The VA had planned to flip the switch on the new electronic health record (EHR) at its first site—Mann-Grandstaff VA Medical Center in Spokane, Washington—on March 28. But the VA announced this week it’s delaying plans to commence end-user training, which may impact “going live” with its EHR in March in Washington.

Case Study

Across-the-Board Impact of an OB-GYN Hospitalist Program

A Denver facility saw across-the-board improvements in patient satisfaction, maternal quality metrics, decreased subsidy and increased service volume, thanks to the rollout of the first OB-GYN hospitalist program in the state.

See how

“After rigorous testing of our new EHR, the department will need more time to complete the system build and ensure clinicians and other users are properly trained on it,” VA spokesperson Christina Mandreucci told FierceHealthcare in an emailed statement.

“We believe we are 75-80% complete in this regard and will be announcing a revised ‘go-live’ schedule in the coming weeks,” she said.

Lee said during a hearing on VA’s data privacy policies Wednesday that the VA needs to be “forthright about its progress, identify concerns, and notify Congress about any challenges.”

“I’ve long said that getting it right is far more important than hitting a date on a calendar. If there needs to be a delay to get the system to a place where veterans’ lives are not at risk and VA staff are ready to use it, that’s the right thing to do,” she said.

She added, “However, I’m concerned that as we have moved closer to the go-live date, we were told repeatedly there were no show-stoppers in implementation, that testing was going great, and that things were on track.”

Politico reported that the committee’s staff said the VA had not mentioned the possibility of delay in recent meetings. When the department informed Lee of the decision, VA officials employed inconsistent explanations, committee staff told Politico.

Lee acknowledged that software development and testing conditions can change rapidly, but the committee requires “transparency and for the VA to be accountable for its actions.” 

She also noted that President Donald Trump’s proposed budget would “speed up” the EHR project rollout.

The VA signed a $10 billion deal with Cerner in May 2018 to move from the VA’s customized VistA platform to an off-the-shelf EHR to align the country’s largest health system with the Department of Defense, which has already started integrating Cerner’s MHS Genesis system.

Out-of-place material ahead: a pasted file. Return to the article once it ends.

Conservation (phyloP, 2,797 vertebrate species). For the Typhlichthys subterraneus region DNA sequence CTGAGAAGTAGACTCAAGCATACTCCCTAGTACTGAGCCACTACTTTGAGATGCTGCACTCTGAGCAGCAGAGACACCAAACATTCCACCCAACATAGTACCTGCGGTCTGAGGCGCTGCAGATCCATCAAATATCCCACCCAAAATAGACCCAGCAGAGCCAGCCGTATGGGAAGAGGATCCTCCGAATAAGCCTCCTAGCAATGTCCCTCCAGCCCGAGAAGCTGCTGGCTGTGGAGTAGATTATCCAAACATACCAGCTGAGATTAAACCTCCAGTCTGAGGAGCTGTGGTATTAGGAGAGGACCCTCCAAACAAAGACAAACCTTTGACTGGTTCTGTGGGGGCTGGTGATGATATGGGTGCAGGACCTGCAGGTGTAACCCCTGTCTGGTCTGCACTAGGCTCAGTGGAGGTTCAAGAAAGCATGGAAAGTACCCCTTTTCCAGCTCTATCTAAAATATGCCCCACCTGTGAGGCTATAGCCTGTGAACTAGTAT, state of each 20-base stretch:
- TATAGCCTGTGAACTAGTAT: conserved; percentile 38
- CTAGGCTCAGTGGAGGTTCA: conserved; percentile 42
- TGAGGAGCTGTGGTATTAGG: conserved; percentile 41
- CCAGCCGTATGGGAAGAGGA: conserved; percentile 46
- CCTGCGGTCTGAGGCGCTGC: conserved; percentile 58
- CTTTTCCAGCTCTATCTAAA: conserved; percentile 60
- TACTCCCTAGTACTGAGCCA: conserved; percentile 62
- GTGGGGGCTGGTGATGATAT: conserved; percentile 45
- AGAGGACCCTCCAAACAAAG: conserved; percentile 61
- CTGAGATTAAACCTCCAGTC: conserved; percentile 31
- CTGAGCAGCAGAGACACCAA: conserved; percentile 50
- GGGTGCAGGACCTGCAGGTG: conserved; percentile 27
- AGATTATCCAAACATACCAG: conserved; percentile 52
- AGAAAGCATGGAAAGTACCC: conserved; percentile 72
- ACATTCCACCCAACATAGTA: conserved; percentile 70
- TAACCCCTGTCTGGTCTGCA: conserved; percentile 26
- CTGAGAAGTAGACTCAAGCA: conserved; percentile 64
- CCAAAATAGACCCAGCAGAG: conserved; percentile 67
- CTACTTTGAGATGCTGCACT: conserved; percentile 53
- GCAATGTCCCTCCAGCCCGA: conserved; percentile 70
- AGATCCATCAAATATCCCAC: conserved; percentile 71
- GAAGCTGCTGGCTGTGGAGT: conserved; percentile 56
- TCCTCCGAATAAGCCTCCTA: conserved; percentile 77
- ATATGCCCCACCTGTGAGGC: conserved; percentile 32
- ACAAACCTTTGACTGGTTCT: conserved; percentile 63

For the VA, the Cerner EHR will replace the approximately 130 operational instances of VistA currently in use across the department. While the initial EHR contract signed with Cerner was for $10 billion, the VA has pushed the estimated 10-year cost for implementing the system past $16 billion.

The VA’s delay comes a week after a key VA EHR project leader, former VA Deputy Secretary James Byrne, was abruptly dismissed. In his five months at the agency, Byrne was a key leader updating members of Congress on the progress and challenges of the implementation.

Lawmakers on both sides of the aisle want more answers on why the department pushed off its go-live date for the multibillion dollar medical records system.

Rep. Jim Banks, R-Indiana, ranking member of the committee, said during the hearing that he supported VA Secretary Robert Wilkie’s decision to delay the EHR launch but was disappointed that no VA officials in charge of the EHR project attended Wednesday’s hearing, as lawmakers had requested.

Rep. Phil Roe, M.D., R-Tennessee, the ranking member of the House Committee on Veterans’ Affairs and a member of the subcommittee, said VA’s decision to delay the project highlighted the need for lawmakers to ramp up oversight of the project.

Sen. Jon Tester, the ranking member of the Senate Veterans’ Affairs Committee, said in a statement that, “VA must establish stable leadership to provide sufficient accountability and robust oversight of this process.”

Mark Takano, D-California, chairman of the House Veterans’ Affairs Subcommittee on Technology Modernization, said he supported VA leadership taking the time they need to get the $16 billion dollar implementation right, but leaders need to be transparent with Congress.

During Wednesday’s hearing, Paul Cunningham, the VA’s deputy assistant secretary and chief information security officer, testified that he was made aware of the EHR project delay on Tuesday.

The delay was more a “tactical decision” than a result of a lack of resources, he said, while acknowledging that the project was “outside his purview.”